The Sunday Herald newspaper has seen its average sale in Scotland collapse by over 20 per cent, compared to this time last year.
Following a sales uplift when it was relaunched on the ninth of January – as a single-section, 'news magazine' – its sales in Scotland have since gone into decline. In December, its average sale in Scotland was 39,687. In January – during which its sale on the ninth was a reported 47,770 and then the following week slightly higher – its overall average was 42,924, suggesting a sharp dip on the 23rd and the 30th of the month.
And during last month, says the Audit Bureau of Circulation, its average sale in Scotland was down to 32,936, representing a fall of some 21 per cent on 12 months' previously, when the average for February 2010 stood at 41,796.
While attractively designed, the lack of separate sections has irked some readers previously used to sharing the paper at the same time, say on a Sunday morning, around the breakfast table.
Much better-quality newsprint – despite newsprint prices rising markedly, recently – appears not to have been a sufficient sop to readers. Nor, it appears, have some in-depth features, spread over a number of pages. With some sections reduced in size, the new look has been criticised by some of being the old paper, but less of it – not least with the abandonment of the seven-day TV listings service.
A statement from the Sunday Herald's publishers, the Herald & Times Group, reads: “The format change we made to the Sunday Herald in January has been well received by readers and advertisers and we are pleased to confirm that the title is not losing money despite intensive counter-marketing and cover price cutting by other newspapers, which undoubtedly affected our circulation in February.
“Sunday Herald editor, Richard Walker, will also be taking on board the feedback we have received from readers and incorporating a number of their ideas as the title evolves.”
Walker told allmediascotland.com: “It of course pains me that so many readers appear to have been lost, no editor wants to lose readers. But the new Sunday Herald is a very different product and it seems to have polarised opinions. I have had many, many positive comments about the news magazine format. However, it can't be denied that some readers don't like it. Of those complaints we have received, the vast majority focus on the lack of sections and about the fact they can no longer share the paper with partners and family. It's not that they don't like the content, but they don't like the one-section concept. On the other hand, those that do like the concept are incredibly enthusiastic about it.
“It seems to have become something that you either love or hate. Of course, I am hoping that there are people out there who have yet to try the new look and when they do will love it. I am convinced the idea of a news magazine can succeed.”
Fewer pages has resulted in lower production costs, even with the improved quality of the newsprint.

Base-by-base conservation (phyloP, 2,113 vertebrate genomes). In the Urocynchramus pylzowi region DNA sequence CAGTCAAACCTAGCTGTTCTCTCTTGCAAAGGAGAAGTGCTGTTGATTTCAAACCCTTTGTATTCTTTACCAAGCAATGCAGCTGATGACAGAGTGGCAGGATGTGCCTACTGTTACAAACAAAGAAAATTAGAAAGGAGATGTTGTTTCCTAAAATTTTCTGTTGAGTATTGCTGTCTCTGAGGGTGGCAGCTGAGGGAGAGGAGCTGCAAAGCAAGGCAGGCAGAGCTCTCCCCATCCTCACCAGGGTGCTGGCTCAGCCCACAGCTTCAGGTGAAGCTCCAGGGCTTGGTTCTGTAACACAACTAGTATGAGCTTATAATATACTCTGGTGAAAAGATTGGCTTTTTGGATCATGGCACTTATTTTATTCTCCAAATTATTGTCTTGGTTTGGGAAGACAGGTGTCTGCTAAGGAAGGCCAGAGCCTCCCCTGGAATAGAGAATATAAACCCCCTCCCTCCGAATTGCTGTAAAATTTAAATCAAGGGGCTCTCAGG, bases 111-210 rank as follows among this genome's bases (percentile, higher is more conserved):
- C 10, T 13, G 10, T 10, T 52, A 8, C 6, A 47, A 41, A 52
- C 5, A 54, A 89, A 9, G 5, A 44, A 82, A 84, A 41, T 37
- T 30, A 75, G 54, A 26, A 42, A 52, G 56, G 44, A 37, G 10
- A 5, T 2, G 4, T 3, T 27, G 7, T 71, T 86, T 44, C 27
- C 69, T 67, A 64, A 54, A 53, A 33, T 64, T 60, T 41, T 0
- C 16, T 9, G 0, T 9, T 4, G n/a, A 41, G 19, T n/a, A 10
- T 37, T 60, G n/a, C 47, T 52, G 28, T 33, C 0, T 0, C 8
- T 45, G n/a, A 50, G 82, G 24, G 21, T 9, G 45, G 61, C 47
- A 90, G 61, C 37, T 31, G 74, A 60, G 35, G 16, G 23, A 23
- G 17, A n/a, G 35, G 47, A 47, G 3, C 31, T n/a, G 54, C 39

Adds Walker: “Financially, the Sunday Herald is now on a much sounder footing, which was after all the spur which encouraged us to re-imagine the newspaper. It is not losing money. Response from our advertisers has been very encouraging. They – and many readers – are very enthusiastic about the enhanced newsprint and improved production values, and, of course, the quality of the journalism.
“I don’t want to give the impression that I am complacent at the drop in circulation. I am very unhappy that we have lost readers and I want to get them back.
“But this is a different product, it’s not like anything else in the marketplace. We want to be different. We want to offer readers a package which is unlike anything else on the newsstands. The figures are not good but they are very far from the deathknell for the newspaper. It's still early days and we are certainly listening to our readers and looking at what we can and should do in response to their comments. We have already tweaked some aspects of the content and design and I'm sure we'll continue to do so over the coming weeks.
“I am very pleased with a number of stories we have had since we relaunched, some have really set the news agenda for the following week.”
The paper's lack of sections was seized upon last week by its rival, Scotland on Sunday, which was being promoted comprising 'six great sections' and which happened also to cut its price in the West of Scotland, from £1.70 to a £1.
Added Walker: “There's nothing wrong with healthy competition. Scotland on Sunday makes us try harder and makes us a better newspaper. It is a competitor I respect. Equally, the Sunday Herald makes SoS a better paper. But there's a difference between healthy competition and trying to drive a competitor out of business. I detect a bit of a 'fight to the death' attitude from some in the SoS camp. I don't really understand that. You can be competitors without being deadly enemies.
“Over the past five or six years, I thought we had pulled back from the really bitter rivalry which marked the relationship between the two papers in the very early days.
“The important thing, surely, is that indigenous Scottish journalism can survive and flourish. It's vital that happens otherwise there is a real risk that important Scottish stories will not get the coverage and the prominence that they deserve and that would have a real impact on the country. Of course I want to sell more papers than Scotland on Sunday and of course they want to sell more papers than we do. That's entirely right and natural. But I don't want to see Scottish journalism wounded and reduced as the two main Scottish quality Sundays spend so much time and energy tearing themselves apart that the London-based titles can make even more successful inroads into the Scottish market.”
More ABCs to follow…